Preferred shares are stock of a company. They pay a usually fixed, but sometimes variable, dividend to shareholders. This article titled Why I Don't Use Preferred Stocks from the Motley Fool by David Braze provides more detail, explaining features like participating, callable, cumulative and convertible that can alter their character, sometimes quite significantly. Shakespeare's Primer, linked on the sidebar of this blog, has another excellent explanation of preferreds.
There are two key elements of preferreds to focus on:
- The fact that they pay dividends not income for tax purposes in Canada (and the UK at least, since in the USA, the tax rules are that they constitute income). The tax status makes a big difference due to the much lower tax rates on dividends as compared to income - e.g. 8% in a middle tax bracket vs 31% (see the table in this post on Canada vs UK tax rates for the rates in the various brackets).
- Their price moves up and down with interest rates primarily, though a company's default risk does enter into pricing, mostly negatively. In other words, they behave like long-term bonds, moving down in price when interest rates rise, or up when rates fall. How closely they do so is an open matter. I looked in vain on the web for correlation matrices that include preferreds as a potential asset class, so I stand to be corrected. On the basis of their characteristics, for the time being I consider their role in a portfolio to be a tax-advantaged substitute in fixed income for bonds.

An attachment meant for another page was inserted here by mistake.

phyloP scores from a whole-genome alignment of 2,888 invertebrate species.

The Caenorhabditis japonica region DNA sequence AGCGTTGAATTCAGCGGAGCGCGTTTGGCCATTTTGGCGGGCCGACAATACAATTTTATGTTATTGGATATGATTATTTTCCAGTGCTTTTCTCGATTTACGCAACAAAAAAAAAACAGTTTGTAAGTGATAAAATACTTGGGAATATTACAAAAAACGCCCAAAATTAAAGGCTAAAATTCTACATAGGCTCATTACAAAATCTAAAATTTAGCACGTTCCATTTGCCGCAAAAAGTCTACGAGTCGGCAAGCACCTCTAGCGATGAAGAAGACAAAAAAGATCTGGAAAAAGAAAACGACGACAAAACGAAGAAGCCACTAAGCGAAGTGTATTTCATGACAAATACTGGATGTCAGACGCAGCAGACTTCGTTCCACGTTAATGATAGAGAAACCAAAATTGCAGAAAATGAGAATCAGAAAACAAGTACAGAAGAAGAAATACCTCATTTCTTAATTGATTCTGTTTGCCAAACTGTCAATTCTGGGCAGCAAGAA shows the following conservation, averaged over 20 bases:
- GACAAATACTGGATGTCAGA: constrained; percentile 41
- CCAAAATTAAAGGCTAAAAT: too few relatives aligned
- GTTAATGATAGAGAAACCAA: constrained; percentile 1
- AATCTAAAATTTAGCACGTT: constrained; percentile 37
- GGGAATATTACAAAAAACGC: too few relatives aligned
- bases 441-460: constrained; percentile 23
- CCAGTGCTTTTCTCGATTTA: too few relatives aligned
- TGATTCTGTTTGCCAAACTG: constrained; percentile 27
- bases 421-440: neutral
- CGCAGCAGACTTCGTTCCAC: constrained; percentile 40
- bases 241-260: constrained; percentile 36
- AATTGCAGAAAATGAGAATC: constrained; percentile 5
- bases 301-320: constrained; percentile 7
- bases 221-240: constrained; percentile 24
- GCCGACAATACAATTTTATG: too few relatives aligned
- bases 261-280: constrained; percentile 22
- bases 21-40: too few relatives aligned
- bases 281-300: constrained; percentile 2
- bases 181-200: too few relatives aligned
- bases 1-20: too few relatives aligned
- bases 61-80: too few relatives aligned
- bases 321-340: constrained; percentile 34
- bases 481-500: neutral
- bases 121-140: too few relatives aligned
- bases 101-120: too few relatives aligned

Some people are big fans of preferreds. There is a really good blog by J Hymas called PrefBlog. The fellow is also a regular poster on the Financial Webring thread devoted to Preferreds, a really excellent source of discussion and an opportunity to ask questions of very opinionated and (most often ;-) knowledgeable people. The article Putting Income-splitting to Work by Rob Carrick in the December 14, 2007 Report on Business contains description of how some people are using preferreds to their advantage on taxes.
A critical word goes to investment god Benjamin Graham - a quote from his classic book The Intelligent Investor: "Really good preferred stocks can and do exist, but they are good in spite of their investment form, which is an inherently bad one." Mind you, he was writing in the US context, where their tax status is no better than bonds, so perhaps that is too harsh. I cannot complain about anything that can save on tax.